Back to Work!

      I love the story of Abraham Davenport, a godly man, a true patriot; one of the forefathers that we should all be imitating. It certainly doesn't look like we are. 

Davenport was the Speaker of the Connecticut House of Representatives in the years just after the American Revolution; and one of the stories about him took place during the famous "Dark Day of 1780". John Greenleaf Whittier wrote a poem about what happened that day; John F. Kennedy once remarked about it in a speech. 

It came suddenly, inexplicably, in the late morning hours of May 19; it happened all over New England, not just Connecticut. It was observed from as far north as Portland, Maine, all the way to New Jersey, which is beyond the borders of New England, actually. 

 The "Dark Day" actually lingered for a couple of weeks, and it was dark indeed! Joseph Plumb Martin, in his memoirs, describes it charmingly:


" was very dark when I was then in New Jersey, so much so that the fowls went to their roosts; the cocks crew and the whip-poor-wills sung their usual (evening) serenade; the people had to light candles in their houses to enable them to see to carry on their usual business; the night was as uncommonly dark as the day was." 1


No one at the time knew exactly why this happened. A few people called it a "dense fog" or "low-hanging clouds";  others thought they smelled soot in the air and blamed it on a forest fire somewhere to the west. Today, this sounds correct, except for the fact that it was raining that week. There is also no evidence of any major eclipse at that time.

But most people just called it "apocalyptic"! On the darkest day of them all, all of Puritan New England began to panic. People were saying that Judgment Day was coming; that the "end" was soon to follow. 

Up in Connecticut on that day, the state House of Representatives had convened as usual and, when the sense of panic swept through the House, some of the representatives called for an immediate adjournment, so they could all go home, get their houses in order, and wait for the "End". 

And that's when Abraham Davenport stood up—God bless 'im!—and spoke his only famous words: 

"Gentleman, whether the Day of Judgment is approaching or not, I do not know. But if it is not, then there is no reason to adjourn; and if it is, I for one wish to be found doing my duty. I, therefore, request that candles be brought in and that we all get back to work." 2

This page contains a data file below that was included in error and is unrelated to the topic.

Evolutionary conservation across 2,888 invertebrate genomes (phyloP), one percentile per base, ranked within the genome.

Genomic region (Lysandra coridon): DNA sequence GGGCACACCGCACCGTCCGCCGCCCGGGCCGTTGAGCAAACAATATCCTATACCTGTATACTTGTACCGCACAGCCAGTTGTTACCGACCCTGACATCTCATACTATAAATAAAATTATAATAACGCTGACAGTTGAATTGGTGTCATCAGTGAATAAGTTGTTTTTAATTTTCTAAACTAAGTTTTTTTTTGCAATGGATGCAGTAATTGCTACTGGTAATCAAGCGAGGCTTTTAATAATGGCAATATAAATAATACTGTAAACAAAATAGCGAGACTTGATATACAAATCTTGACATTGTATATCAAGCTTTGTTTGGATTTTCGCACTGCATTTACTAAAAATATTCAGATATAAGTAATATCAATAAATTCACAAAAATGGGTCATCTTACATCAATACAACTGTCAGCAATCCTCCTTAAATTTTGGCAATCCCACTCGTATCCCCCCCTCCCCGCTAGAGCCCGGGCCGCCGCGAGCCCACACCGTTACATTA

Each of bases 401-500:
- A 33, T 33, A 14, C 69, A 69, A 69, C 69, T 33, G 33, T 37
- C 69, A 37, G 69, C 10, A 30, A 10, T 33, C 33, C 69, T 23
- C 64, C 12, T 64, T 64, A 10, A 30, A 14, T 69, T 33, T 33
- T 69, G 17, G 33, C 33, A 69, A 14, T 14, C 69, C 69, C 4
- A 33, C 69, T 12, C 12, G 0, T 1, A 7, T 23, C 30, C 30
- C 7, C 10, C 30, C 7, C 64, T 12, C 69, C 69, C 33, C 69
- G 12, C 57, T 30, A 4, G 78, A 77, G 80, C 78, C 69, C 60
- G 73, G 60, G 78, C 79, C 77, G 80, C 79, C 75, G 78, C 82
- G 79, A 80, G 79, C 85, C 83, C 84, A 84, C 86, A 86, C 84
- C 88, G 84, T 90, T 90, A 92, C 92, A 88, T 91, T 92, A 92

Don't you love it? What a great perspective on life! 

You do know—don't you?—that that is exactly how we, as Christians, must live! Rather than fearing these frightful times and letting them paralyze us, you and I are called to be faithful until Christ returns. Instead of being alarmed by the darkness around us, we're supposed to get "back to the work"  that God's called us to do. And—believe me!—will we ever shine like lights when we do!  

We're supposed to be living like Abraham Davenport! Listen dear faithful ones: God hasn't called us to cluck our tongues at the sins of the world around us or grow despondent when things fall apart. No, not at all! God has called us to "stand in the gap"; pray for the lost, and reach this world for Jesus Christ.  

Remember the other "Abraham"? The original one? Praying for the lost in his town of Sodom? Oh, he wrestled and negotiated with the Lord that night! Gen 18: 22-25  He was, in fact, wrestling over the very Judgment itself. And I believe that Lot and his family were saved from that awful Judgment by this man's prayers alone! 

You and I must do the same!

Remember Samuel? He once explained that it would be a sin for him to do anything less: 

"Far be it from me," he said—and he was speaking to a rebellious people, too; people who didn't even want him anymore!—but...

 "Far be it from me that I should sin against the Lord, by failing to pray for you." 1 Sam 12: 23

How beautiful! What a true man of God! 

God blesses us when we do this, dear ones; so do not despair! He has called you, as a follower of Christ, to pray for the lost, preach the good news, and build His church! Surrounded as we are by such a sinful culture, we cannot afford to be diverted! Let us be found "doing our duty"! Or as Jesus, Himself has put it: 


"Take heed to yourselves, lest your hearts be weighed therefore and pray always that you may be counted worthy to escape all these things that will come to pass, and to stand before the Son of Man." Lk 21: 34, 36


Last week's FightNight was so good! And, if you ask me, it's the best example yet, of truly "doing our duty" and getting "back to work"! How good to still be freely worshipping with you every Sunday like we do! 

Oh good!—Saul this Sunday, the "persecutor", and flat on his face too! Gotta love it! 

See you there!                                       RAS


1. Martin, Joseph Plumb The Adventures of a Revolutionary Soldier, 1830, ch. 6.

2. Quoted by John Greenleaf Whittier in the preface to his poem "Abraham Davenport", The Atlantic Monthly (May 1866).


Pray and Don’t Give Up!
"Counted Worthy"